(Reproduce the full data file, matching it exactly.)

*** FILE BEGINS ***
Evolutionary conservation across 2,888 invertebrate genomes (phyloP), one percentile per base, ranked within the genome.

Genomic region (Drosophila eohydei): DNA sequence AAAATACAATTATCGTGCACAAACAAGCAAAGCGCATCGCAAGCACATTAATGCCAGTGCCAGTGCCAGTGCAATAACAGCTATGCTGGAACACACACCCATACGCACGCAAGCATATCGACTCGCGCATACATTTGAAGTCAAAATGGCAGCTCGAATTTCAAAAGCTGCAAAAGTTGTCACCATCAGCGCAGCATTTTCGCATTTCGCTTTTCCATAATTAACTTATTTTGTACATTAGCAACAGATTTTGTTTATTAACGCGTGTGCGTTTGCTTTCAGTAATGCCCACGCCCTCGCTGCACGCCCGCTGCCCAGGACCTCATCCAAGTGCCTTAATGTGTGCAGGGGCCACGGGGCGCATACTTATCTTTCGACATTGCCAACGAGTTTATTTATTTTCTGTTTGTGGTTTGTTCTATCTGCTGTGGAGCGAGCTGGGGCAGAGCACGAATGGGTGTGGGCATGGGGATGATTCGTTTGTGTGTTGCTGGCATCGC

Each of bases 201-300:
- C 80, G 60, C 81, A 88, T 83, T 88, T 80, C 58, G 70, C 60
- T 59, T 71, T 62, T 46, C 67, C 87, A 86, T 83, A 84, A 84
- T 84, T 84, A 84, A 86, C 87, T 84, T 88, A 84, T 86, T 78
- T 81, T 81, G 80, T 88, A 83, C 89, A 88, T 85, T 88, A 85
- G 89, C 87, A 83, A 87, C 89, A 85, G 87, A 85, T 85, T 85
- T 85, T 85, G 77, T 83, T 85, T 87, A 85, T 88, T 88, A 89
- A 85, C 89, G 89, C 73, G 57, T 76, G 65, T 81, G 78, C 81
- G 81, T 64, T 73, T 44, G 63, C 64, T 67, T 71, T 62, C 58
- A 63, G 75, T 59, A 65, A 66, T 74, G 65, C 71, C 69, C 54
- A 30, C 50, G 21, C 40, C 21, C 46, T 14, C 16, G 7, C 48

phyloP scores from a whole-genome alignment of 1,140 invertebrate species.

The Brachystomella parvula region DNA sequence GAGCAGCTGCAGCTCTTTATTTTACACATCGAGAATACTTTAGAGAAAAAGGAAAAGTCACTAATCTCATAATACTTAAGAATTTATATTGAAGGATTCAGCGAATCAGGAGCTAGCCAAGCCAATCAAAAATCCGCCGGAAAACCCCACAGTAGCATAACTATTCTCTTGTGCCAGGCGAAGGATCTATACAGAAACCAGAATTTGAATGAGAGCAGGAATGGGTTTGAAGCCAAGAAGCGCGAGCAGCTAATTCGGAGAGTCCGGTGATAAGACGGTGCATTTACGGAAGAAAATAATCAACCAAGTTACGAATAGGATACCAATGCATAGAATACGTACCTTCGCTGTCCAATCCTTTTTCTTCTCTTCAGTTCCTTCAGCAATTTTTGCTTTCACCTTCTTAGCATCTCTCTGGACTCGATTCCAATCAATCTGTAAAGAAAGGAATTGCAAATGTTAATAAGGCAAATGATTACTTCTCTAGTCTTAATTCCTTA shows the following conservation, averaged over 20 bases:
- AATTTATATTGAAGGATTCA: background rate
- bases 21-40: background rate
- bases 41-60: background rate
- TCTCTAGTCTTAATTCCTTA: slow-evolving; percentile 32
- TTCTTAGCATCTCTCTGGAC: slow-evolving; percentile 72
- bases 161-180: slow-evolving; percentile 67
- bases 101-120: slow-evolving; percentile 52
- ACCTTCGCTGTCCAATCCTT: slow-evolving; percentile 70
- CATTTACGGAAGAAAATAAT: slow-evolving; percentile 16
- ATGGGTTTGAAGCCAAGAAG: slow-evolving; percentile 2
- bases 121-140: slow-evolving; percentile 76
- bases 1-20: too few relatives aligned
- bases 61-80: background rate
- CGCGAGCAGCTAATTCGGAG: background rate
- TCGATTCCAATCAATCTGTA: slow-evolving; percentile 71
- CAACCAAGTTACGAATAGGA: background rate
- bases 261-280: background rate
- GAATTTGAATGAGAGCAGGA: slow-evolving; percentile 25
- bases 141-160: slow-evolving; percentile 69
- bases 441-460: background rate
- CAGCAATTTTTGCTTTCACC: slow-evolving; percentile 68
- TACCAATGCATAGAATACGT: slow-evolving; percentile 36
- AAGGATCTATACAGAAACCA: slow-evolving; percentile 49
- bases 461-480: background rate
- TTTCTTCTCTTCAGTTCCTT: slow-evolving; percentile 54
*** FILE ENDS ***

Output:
Evolutionary conservation across 2,888 invertebrate genomes (phyloP), one percentile per base, ranked within the genome.

Genomic region (Drosophila eohydei): DNA sequence AAAATACAATTATCGTGCACAAACAAGCAAAGCGCATCGCAAGCACATTAATGCCAGTGCCAGTGCCAGTGCAATAACAGCTATGCTGGAACACACACCCATACGCACGCAAGCATATCGACTCGCGCATACATTTGAAGTCAAAATGGCAGCTCGAATTTCAAAAGCTGCAAAAGTTGTCACCATCAGCGCAGCATTTTCGCATTTCGCTTTTCCATAATTAACTTATTTTGTACATTAGCAACAGATTTTGTTTATTAACGCGTGTGCGTTTGCTTTCAGTAATGCCCACGCCCTCGCTGCACGCCCGCTGCCCAGGACCTCATCCAAGTGCCTTAATGTGTGCAGGGGCCACGGGGCGCATACTTATCTTTCGACATTGCCAACGAGTTTATTTATTTTCTGTTTGTGGTTTGTTCTATCTGCTGTGGAGCGAGCTGGGGCAGAGCACGAATGGGTGTGGGCATGGGGATGATTCGTTTGTGTGTTGCTGGCATCGC

Each of bases 201-300:
- C 80, G 60, C 81, A 88, T 83, T 88, T 80, C 58, G 70, C 60
- T 59, T 71, T 62, T 46, C 67, C 87, A 86, T 83, A 84, A 84
- T 84, T 84, A 84, A 86, C 87, T 84, T 88, A 84, T 86, T 78
- T 81, T 81, G 80, T 88, A 83, C 89, A 88, T 85, T 88, A 85
- G 89, C 87, A 83, A 87, C 89, A 85, G 87, A 85, T 85, T 85
- T 85, T 85, G 77, T 83, T 85, T 87, A 85, T 88, T 88, A 89
- A 85, C 89, G 89, C 73, G 57, T 76, G 65, T 81, G 78, C 81
- G 81, T 64, T 73, T 44, G 63, C 64, T 67, T 71, T 62, C 58
- A 63, G 75, T 59, A 65, A 66, T 74, G 65, C 71, C 69, C 54
- A 30, C 50, G 21, C 40, C 21, C 46, T 14, C 16, G 7, C 48

phyloP scores from a whole-genome alignment of 1,140 invertebrate species.

The Brachystomella parvula region DNA sequence GAGCAGCTGCAGCTCTTTATTTTACACATCGAGAATACTTTAGAGAAAAAGGAAAAGTCACTAATCTCATAATACTTAAGAATTTATATTGAAGGATTCAGCGAATCAGGAGCTAGCCAAGCCAATCAAAAATCCGCCGGAAAACCCCACAGTAGCATAACTATTCTCTTGTGCCAGGCGAAGGATCTATACAGAAACCAGAATTTGAATGAGAGCAGGAATGGGTTTGAAGCCAAGAAGCGCGAGCAGCTAATTCGGAGAGTCCGGTGATAAGACGGTGCATTTACGGAAGAAAATAATCAACCAAGTTACGAATAGGATACCAATGCATAGAATACGTACCTTCGCTGTCCAATCCTTTTTCTTCTCTTCAGTTCCTTCAGCAATTTTTGCTTTCACCTTCTTAGCATCTCTCTGGACTCGATTCCAATCAATCTGTAAAGAAAGGAATTGCAAATGTTAATAAGGCAAATGATTACTTCTCTAGTCTTAATTCCTTA shows the following conservation, averaged over 20 bases:
- AATTTATATTGAAGGATTCA: background rate
- bases 21-40: background rate
- bases 41-60: background rate
- TCTCTAGTCTTAATTCCTTA: slow-evolving; percentile 32
- TTCTTAGCATCTCTCTGGAC: slow-evolving; percentile 72
- bases 161-180: slow-evolving; percentile 67
- bases 101-120: slow-evolving; percentile 52
- ACCTTCGCTGTCCAATCCTT: slow-evolving; percentile 70
- CATTTACGGAAGAAAATAAT: slow-evolving; percentile 16
- ATGGGTTTGAAGCCAAGAAG: slow-evolving; percentile 2
- bases 121-140: slow-evolving; percentile 76
- bases 1-20: too few relatives aligned
- bases 61-80: background rate
- CGCGAGCAGCTAATTCGGAG: background rate
- TCGATTCCAATCAATCTGTA: slow-evolving; percentile 71
- CAACCAAGTTACGAATAGGA: background rate
- bases 261-280: background rate
- GAATTTGAATGAGAGCAGGA: slow-evolving; percentile 25
- bases 141-160: slow-evolving; percentile 69
- bases 441-460: background rate
- CAGCAATTTTTGCTTTCACC: slow-evolving; percentile 68
- TACCAATGCATAGAATACGT: slow-evolving; percentile 36
- AAGGATCTATACAGAAACCA: slow-evolving; percentile 49
- bases 461-480: background rate
- TTTCTTCTCTTCAGTTCCTT: slow-evolving; percentile 54